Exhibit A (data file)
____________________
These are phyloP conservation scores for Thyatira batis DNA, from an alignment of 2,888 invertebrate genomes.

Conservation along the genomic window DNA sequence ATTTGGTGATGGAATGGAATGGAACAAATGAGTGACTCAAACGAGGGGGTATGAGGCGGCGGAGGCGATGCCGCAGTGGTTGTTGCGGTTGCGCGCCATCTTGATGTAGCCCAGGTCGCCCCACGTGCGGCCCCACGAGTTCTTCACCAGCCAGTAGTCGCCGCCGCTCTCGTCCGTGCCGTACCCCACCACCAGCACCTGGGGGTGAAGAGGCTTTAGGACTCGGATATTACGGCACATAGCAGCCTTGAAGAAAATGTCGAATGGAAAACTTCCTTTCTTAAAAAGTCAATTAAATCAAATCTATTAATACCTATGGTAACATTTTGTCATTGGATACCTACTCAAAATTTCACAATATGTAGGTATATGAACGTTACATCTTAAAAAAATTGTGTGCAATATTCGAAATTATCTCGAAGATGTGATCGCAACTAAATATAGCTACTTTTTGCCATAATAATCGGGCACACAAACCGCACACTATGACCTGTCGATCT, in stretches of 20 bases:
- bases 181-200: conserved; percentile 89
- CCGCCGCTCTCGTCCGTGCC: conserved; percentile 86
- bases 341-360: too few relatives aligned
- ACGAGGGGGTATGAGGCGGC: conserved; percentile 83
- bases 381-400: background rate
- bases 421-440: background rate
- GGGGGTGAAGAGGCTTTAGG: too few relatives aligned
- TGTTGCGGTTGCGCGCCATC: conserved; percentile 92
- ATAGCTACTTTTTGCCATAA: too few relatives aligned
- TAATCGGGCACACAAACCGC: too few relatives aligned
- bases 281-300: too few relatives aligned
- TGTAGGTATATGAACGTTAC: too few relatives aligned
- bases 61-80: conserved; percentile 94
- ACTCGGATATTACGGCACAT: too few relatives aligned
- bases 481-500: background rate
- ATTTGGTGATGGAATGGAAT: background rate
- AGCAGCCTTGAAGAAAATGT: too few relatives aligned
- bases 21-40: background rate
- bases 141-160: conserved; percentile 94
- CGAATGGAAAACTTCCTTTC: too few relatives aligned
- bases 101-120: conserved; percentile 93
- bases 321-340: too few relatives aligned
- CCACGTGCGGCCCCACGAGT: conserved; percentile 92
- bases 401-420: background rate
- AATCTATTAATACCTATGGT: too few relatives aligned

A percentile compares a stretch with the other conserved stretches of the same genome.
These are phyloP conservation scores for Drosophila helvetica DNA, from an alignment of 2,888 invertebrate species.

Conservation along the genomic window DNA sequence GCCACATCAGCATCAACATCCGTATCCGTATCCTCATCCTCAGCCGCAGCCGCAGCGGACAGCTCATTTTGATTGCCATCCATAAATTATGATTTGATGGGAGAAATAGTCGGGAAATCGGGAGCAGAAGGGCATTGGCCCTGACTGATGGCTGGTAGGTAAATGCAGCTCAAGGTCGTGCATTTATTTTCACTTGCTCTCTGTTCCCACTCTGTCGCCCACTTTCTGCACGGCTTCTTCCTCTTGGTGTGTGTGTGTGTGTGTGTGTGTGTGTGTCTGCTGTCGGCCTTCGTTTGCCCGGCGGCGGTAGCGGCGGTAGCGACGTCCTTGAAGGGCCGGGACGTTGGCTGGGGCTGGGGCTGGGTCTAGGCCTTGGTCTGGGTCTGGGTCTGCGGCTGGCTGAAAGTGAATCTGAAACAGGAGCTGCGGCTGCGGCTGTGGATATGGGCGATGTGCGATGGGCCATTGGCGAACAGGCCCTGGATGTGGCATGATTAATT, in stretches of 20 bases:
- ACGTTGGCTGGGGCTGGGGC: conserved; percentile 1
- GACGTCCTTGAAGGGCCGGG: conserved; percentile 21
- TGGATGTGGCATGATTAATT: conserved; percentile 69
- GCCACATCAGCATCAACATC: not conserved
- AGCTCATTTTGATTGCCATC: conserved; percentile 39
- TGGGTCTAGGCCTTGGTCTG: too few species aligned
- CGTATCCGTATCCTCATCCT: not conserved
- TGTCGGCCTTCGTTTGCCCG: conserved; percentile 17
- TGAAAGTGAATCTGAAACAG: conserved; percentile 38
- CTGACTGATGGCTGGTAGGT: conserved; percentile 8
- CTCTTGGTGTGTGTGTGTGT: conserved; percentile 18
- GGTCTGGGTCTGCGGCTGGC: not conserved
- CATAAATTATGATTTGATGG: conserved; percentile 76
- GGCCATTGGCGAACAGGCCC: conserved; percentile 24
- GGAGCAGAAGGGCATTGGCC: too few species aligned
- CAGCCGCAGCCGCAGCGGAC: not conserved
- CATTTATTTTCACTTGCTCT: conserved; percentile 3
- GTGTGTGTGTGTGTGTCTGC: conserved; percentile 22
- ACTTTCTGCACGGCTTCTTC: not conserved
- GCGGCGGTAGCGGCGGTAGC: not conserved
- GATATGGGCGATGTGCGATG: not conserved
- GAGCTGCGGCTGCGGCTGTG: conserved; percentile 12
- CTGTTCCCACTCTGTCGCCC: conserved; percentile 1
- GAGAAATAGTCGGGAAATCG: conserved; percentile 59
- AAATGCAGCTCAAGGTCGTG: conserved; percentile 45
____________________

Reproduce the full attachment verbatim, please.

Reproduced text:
These are phyloP conservation scores for Thyatira batis DNA, from an alignment of 2,888 invertebrate genomes.

Conservation along the genomic window DNA sequence ATTTGGTGATGGAATGGAATGGAACAAATGAGTGACTCAAACGAGGGGGTATGAGGCGGCGGAGGCGATGCCGCAGTGGTTGTTGCGGTTGCGCGCCATCTTGATGTAGCCCAGGTCGCCCCACGTGCGGCCCCACGAGTTCTTCACCAGCCAGTAGTCGCCGCCGCTCTCGTCCGTGCCGTACCCCACCACCAGCACCTGGGGGTGAAGAGGCTTTAGGACTCGGATATTACGGCACATAGCAGCCTTGAAGAAAATGTCGAATGGAAAACTTCCTTTCTTAAAAAGTCAATTAAATCAAATCTATTAATACCTATGGTAACATTTTGTCATTGGATACCTACTCAAAATTTCACAATATGTAGGTATATGAACGTTACATCTTAAAAAAATTGTGTGCAATATTCGAAATTATCTCGAAGATGTGATCGCAACTAAATATAGCTACTTTTTGCCATAATAATCGGGCACACAAACCGCACACTATGACCTGTCGATCT, in stretches of 20 bases:
- bases 181-200: conserved; percentile 89
- CCGCCGCTCTCGTCCGTGCC: conserved; percentile 86
- bases 341-360: too few relatives aligned
- ACGAGGGGGTATGAGGCGGC: conserved; percentile 83
- bases 381-400: background rate
- bases 421-440: background rate
- GGGGGTGAAGAGGCTTTAGG: too few relatives aligned
- TGTTGCGGTTGCGCGCCATC: conserved; percentile 92
- ATAGCTACTTTTTGCCATAA: too few relatives aligned
- TAATCGGGCACACAAACCGC: too few relatives aligned
- bases 281-300: too few relatives aligned
- TGTAGGTATATGAACGTTAC: too few relatives aligned
- bases 61-80: conserved; percentile 94
- ACTCGGATATTACGGCACAT: too few relatives aligned
- bases 481-500: background rate
- ATTTGGTGATGGAATGGAAT: background rate
- AGCAGCCTTGAAGAAAATGT: too few relatives aligned
- bases 21-40: background rate
- bases 141-160: conserved; percentile 94
- CGAATGGAAAACTTCCTTTC: too few relatives aligned
- bases 101-120: conserved; percentile 93
- bases 321-340: too few relatives aligned
- CCACGTGCGGCCCCACGAGT: conserved; percentile 92
- bases 401-420: background rate
- AATCTATTAATACCTATGGT: too few relatives aligned

A percentile compares a stretch with the other conserved stretches of the same genome.
These are phyloP conservation scores for Drosophila helvetica DNA, from an alignment of 2,888 invertebrate species.

Conservation along the genomic window DNA sequence GCCACATCAGCATCAACATCCGTATCCGTATCCTCATCCTCAGCCGCAGCCGCAGCGGACAGCTCATTTTGATTGCCATCCATAAATTATGATTTGATGGGAGAAATAGTCGGGAAATCGGGAGCAGAAGGGCATTGGCCCTGACTGATGGCTGGTAGGTAAATGCAGCTCAAGGTCGTGCATTTATTTTCACTTGCTCTCTGTTCCCACTCTGTCGCCCACTTTCTGCACGGCTTCTTCCTCTTGGTGTGTGTGTGTGTGTGTGTGTGTGTGTGTCTGCTGTCGGCCTTCGTTTGCCCGGCGGCGGTAGCGGCGGTAGCGACGTCCTTGAAGGGCCGGGACGTTGGCTGGGGCTGGGGCTGGGTCTAGGCCTTGGTCTGGGTCTGGGTCTGCGGCTGGCTGAAAGTGAATCTGAAACAGGAGCTGCGGCTGCGGCTGTGGATATGGGCGATGTGCGATGGGCCATTGGCGAACAGGCCCTGGATGTGGCATGATTAATT, in stretches of 20 bases:
- ACGTTGGCTGGGGCTGGGGC: conserved; percentile 1
- GACGTCCTTGAAGGGCCGGG: conserved; percentile 21
- TGGATGTGGCATGATTAATT: conserved; percentile 69
- GCCACATCAGCATCAACATC: not conserved
- AGCTCATTTTGATTGCCATC: conserved; percentile 39
- TGGGTCTAGGCCTTGGTCTG: too few species aligned
- CGTATCCGTATCCTCATCCT: not conserved
- TGTCGGCCTTCGTTTGCCCG: conserved; percentile 17
- TGAAAGTGAATCTGAAACAG: conserved; percentile 38
- CTGACTGATGGCTGGTAGGT: conserved; percentile 8
- CTCTTGGTGTGTGTGTGTGT: conserved; percentile 18
- GGTCTGGGTCTGCGGCTGGC: not conserved
- CATAAATTATGATTTGATGG: conserved; percentile 76
- GGCCATTGGCGAACAGGCCC: conserved; percentile 24
- GGAGCAGAAGGGCATTGGCC: too few species aligned
- CAGCCGCAGCCGCAGCGGAC: not conserved
- CATTTATTTTCACTTGCTCT: conserved; percentile 3
- GTGTGTGTGTGTGTGTCTGC: conserved; percentile 22
- ACTTTCTGCACGGCTTCTTC: not conserved
- GCGGCGGTAGCGGCGGTAGC: not conserved
- GATATGGGCGATGTGCGATG: not conserved
- GAGCTGCGGCTGCGGCTGTG: conserved; percentile 12
- CTGTTCCCACTCTGTCGCCC: conserved; percentile 1
- GAGAAATAGTCGGGAAATCG: conserved; percentile 59
- AAATGCAGCTCAAGGTCGTG: conserved; percentile 45